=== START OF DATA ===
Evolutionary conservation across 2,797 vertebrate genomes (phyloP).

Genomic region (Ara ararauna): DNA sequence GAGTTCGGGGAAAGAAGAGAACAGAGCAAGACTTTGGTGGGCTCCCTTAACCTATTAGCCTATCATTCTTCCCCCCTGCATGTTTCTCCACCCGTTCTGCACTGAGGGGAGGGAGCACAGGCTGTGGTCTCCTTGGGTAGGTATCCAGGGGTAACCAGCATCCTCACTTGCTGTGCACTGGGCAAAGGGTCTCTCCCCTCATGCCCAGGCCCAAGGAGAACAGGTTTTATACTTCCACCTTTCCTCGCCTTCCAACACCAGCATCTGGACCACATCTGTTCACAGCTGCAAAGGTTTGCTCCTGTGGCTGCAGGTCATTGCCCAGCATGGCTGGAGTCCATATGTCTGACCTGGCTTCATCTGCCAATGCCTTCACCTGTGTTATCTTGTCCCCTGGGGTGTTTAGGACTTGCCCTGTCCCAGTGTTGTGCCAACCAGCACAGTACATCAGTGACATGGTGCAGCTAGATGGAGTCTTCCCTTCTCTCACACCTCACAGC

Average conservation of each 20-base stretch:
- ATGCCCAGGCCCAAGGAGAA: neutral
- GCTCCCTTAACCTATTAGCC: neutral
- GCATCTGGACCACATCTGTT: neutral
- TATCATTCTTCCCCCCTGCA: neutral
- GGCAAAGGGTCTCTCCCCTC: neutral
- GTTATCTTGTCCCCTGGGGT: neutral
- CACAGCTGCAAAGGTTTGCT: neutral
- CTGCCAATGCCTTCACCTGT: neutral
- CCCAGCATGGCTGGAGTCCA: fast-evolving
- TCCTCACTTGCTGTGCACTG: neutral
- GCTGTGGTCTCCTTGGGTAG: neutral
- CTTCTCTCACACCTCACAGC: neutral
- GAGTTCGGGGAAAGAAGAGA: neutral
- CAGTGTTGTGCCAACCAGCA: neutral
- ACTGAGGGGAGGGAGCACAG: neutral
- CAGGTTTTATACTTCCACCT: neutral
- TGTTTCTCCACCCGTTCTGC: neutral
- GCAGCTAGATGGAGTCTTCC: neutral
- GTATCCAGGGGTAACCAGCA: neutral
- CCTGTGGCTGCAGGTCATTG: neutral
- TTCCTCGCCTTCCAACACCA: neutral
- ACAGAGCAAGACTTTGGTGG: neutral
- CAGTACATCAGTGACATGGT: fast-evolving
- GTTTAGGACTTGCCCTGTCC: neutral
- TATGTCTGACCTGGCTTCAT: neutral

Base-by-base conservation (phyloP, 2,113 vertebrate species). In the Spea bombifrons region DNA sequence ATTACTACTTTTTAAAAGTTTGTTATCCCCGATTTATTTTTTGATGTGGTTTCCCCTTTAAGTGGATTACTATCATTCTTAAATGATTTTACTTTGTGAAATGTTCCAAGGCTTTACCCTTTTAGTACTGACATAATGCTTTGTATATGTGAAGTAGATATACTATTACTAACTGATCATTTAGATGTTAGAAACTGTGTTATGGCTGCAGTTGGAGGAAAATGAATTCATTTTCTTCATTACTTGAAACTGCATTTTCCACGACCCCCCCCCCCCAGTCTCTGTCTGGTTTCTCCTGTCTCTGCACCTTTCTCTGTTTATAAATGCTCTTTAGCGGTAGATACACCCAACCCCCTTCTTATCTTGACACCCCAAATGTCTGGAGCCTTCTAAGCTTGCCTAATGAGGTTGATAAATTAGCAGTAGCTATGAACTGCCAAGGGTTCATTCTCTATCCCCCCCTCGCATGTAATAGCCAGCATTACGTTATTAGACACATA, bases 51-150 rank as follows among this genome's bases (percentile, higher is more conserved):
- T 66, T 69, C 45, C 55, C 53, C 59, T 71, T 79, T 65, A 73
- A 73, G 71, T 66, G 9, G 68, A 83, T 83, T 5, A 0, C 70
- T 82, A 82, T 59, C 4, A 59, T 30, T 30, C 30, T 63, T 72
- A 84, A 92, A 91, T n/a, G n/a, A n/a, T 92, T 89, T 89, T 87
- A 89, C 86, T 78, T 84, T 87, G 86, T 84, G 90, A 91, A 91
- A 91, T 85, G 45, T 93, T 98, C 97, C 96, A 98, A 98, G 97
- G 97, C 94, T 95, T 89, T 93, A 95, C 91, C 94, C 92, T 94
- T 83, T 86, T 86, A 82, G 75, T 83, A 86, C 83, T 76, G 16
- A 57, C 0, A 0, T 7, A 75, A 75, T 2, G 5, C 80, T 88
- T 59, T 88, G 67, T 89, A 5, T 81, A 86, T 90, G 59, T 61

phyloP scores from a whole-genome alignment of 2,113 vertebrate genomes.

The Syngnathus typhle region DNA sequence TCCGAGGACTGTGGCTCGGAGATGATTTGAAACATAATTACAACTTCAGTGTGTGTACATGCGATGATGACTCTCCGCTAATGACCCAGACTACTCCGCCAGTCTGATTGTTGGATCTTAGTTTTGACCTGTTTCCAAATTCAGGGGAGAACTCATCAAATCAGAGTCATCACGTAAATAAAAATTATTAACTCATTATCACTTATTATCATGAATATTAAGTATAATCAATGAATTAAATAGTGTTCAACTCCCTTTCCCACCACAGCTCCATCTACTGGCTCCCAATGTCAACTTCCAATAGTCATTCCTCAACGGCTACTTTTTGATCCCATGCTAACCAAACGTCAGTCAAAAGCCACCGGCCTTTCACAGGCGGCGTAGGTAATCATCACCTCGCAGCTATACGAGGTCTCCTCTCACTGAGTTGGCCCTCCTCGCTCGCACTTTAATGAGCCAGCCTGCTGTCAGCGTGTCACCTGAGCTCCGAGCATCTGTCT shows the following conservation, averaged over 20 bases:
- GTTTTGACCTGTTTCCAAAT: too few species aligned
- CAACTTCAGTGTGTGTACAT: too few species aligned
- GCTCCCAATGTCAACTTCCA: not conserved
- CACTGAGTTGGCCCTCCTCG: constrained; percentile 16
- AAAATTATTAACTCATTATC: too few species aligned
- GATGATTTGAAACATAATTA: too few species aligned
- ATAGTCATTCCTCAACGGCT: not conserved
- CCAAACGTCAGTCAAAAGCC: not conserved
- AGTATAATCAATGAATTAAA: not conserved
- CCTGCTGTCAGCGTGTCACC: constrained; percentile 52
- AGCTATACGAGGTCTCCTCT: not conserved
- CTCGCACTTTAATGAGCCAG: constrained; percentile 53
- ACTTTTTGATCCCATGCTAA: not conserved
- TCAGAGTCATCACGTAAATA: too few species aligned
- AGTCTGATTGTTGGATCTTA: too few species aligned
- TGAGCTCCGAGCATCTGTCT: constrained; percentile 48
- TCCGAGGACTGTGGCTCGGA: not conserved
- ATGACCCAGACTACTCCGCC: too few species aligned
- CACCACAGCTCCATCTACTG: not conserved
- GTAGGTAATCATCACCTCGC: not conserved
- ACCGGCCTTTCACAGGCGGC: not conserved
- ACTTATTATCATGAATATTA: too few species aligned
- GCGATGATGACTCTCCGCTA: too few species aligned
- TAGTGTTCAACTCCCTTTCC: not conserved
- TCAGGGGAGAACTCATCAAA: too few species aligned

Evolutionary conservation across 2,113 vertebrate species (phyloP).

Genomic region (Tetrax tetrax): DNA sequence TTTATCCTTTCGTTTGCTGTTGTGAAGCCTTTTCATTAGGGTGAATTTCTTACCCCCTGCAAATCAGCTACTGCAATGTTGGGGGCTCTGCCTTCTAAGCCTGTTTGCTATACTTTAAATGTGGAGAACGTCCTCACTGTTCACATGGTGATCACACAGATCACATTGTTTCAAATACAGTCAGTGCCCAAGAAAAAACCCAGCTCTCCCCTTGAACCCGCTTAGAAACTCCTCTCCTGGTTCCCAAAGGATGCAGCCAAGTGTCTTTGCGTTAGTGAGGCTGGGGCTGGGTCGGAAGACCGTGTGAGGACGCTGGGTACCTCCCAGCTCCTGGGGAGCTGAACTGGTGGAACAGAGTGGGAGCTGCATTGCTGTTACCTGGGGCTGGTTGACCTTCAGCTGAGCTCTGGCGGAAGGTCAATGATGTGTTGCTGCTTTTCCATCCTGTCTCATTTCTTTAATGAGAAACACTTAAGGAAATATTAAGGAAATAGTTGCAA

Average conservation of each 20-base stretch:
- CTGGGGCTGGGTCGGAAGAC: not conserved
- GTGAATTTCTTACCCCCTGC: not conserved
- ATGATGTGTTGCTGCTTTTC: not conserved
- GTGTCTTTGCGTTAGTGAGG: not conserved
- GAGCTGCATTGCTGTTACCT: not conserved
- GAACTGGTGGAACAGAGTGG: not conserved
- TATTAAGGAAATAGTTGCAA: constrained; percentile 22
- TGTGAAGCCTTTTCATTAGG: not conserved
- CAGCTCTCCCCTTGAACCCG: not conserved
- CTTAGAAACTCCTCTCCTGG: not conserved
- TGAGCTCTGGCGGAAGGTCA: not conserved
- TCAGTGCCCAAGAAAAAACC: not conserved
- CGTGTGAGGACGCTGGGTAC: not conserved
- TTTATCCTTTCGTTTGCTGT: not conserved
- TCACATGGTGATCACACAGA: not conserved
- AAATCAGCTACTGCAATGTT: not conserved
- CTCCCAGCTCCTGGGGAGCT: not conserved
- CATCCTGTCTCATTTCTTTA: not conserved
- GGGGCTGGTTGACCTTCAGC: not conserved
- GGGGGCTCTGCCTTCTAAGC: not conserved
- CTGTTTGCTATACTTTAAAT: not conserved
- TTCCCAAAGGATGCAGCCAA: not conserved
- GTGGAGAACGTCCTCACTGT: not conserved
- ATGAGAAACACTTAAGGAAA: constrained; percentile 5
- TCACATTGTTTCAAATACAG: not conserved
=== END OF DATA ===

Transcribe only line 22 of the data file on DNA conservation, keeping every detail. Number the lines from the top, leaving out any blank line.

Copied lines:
- GTATCCAGGGGTAACCAGCA: neutral